Roadside camping and parking bans are constitutional, a federal judge ruled, blocking protesters from pitching tents or placing portable toilets in ditches near President Bush's ranch.
Protesters sought to make a smaller makeshift campsite than what Cindy Sheehan set up a year ago off the winding, two-lane road leading to Bush's ranch, said attorney David Broiles, who sued on behalf of Sheehan and four other anti-war demonstrators.
But less than a week after asking the protesters and McLennan County officials to try to reach a compromise, U.S. District Judge Walter S. Smith ruled unexpectedly late Monday that the county ordinances enacted last fall are constitutional.
"I can't speculate about why," Broiles said, adding that his clients may appeal the ruling or continue trying to reach a compromise with the county.
Herbert S. Bristow, one of the attorneys who represented the county in the lawsuit, said he was not surprised by the judge's ruling because the ordinances — banning parking on parts of 14 roads near Bush's ranch and prohibiting camping in any county ditch — were well-researched.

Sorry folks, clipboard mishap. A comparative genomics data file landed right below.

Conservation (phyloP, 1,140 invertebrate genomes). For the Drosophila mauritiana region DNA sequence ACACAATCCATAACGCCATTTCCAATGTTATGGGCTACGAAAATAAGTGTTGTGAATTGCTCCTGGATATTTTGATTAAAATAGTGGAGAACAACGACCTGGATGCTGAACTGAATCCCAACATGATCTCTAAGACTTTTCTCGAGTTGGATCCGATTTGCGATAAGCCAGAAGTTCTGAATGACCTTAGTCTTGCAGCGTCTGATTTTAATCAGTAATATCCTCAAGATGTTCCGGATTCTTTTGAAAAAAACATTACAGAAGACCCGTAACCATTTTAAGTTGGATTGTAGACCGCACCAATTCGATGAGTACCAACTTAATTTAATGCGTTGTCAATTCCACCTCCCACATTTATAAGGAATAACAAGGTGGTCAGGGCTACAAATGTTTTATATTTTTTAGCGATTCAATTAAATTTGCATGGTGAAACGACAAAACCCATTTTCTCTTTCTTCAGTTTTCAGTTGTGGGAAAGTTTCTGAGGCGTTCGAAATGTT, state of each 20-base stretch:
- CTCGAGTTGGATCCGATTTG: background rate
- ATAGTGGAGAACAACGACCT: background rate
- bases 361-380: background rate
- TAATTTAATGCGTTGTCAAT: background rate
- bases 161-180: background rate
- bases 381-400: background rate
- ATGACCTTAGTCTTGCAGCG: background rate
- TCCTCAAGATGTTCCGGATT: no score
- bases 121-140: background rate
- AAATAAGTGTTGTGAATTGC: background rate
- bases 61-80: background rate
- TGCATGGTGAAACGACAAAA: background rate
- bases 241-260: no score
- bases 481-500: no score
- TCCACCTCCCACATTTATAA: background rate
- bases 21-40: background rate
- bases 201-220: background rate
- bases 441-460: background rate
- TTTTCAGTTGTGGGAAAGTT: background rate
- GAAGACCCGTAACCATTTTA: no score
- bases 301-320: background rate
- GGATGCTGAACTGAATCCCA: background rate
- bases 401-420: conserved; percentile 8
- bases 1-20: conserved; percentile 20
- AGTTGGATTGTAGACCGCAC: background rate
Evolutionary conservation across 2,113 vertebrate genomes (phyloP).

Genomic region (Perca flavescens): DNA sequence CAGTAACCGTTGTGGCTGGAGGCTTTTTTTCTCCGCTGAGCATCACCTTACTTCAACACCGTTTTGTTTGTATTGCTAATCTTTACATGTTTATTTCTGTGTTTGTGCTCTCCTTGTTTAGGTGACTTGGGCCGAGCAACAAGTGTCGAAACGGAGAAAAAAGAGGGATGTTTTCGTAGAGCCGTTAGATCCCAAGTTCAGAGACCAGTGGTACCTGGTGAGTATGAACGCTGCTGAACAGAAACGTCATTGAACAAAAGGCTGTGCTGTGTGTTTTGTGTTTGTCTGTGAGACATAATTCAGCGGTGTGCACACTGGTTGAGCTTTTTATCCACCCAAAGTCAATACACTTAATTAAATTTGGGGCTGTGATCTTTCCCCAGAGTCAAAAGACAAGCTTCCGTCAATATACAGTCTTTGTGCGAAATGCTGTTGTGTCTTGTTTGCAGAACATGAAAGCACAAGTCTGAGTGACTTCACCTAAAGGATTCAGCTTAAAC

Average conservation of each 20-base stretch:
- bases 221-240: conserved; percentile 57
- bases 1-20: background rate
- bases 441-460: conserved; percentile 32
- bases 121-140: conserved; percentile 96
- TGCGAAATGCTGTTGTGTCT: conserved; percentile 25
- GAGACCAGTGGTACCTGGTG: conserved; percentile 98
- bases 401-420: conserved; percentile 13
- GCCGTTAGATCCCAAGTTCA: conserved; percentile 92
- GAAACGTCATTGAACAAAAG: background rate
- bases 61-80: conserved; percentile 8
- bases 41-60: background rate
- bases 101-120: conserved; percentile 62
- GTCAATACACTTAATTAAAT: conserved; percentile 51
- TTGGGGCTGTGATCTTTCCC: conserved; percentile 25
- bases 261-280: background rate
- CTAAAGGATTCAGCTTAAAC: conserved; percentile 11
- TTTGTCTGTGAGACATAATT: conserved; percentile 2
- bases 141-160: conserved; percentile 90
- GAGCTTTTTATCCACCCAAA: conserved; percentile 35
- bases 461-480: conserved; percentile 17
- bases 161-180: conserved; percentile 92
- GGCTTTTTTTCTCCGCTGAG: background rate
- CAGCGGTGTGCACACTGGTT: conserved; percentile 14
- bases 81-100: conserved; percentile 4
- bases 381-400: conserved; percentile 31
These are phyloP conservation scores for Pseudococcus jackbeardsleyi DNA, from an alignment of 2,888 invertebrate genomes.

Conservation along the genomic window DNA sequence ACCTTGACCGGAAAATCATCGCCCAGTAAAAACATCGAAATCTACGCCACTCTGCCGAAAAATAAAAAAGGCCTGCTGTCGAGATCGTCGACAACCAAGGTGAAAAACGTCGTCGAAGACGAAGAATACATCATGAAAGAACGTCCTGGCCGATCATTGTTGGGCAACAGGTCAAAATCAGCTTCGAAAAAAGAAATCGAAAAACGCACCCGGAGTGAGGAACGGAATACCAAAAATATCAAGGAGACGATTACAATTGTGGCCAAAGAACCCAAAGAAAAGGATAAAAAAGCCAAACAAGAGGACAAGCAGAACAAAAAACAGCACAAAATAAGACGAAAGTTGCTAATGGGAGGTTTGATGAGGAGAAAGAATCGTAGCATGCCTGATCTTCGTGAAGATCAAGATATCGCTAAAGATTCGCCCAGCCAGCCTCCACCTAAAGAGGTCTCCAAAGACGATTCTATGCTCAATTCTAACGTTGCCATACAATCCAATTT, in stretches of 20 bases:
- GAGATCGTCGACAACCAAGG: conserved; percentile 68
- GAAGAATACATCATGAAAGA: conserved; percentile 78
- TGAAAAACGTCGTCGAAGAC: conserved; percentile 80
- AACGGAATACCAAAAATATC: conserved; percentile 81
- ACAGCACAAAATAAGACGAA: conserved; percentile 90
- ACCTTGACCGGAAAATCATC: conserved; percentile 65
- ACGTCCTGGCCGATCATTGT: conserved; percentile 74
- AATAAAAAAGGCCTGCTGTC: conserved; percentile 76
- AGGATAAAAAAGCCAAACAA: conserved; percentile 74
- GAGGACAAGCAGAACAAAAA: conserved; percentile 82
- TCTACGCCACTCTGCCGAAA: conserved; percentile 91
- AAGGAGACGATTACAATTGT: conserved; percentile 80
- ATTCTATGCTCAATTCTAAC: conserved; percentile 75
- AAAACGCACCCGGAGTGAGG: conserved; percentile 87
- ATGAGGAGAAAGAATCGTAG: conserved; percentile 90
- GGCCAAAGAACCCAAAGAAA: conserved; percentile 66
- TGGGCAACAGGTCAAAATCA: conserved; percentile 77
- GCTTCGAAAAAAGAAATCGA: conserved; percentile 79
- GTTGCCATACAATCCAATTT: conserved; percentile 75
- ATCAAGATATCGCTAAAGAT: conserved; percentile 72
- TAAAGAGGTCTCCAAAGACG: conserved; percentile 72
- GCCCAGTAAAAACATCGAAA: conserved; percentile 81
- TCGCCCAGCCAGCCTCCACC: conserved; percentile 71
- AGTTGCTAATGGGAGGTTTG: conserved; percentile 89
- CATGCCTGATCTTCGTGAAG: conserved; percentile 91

Last fall, county commissioners banned roadside camping and parking after Sheehan's small group of protesters swelled to several thousand people on weekends and locals complained of the noise, traffic and odor from portable toilets.
Sheehan and a handful of protesters sat in chairs across from a roadblock near Bush's ranch again Tuesday, where she also released 18 balloons with postcards saying she wanted to meet with the president.
Sheehan kicked off her summer protest Sunday on a 5-acre lot she bought last month. The land near downtown is more than 7 miles from the ranch, much farther from the group's second protest site, a 1-acre lot a sympathetic landowner let the group use until recently.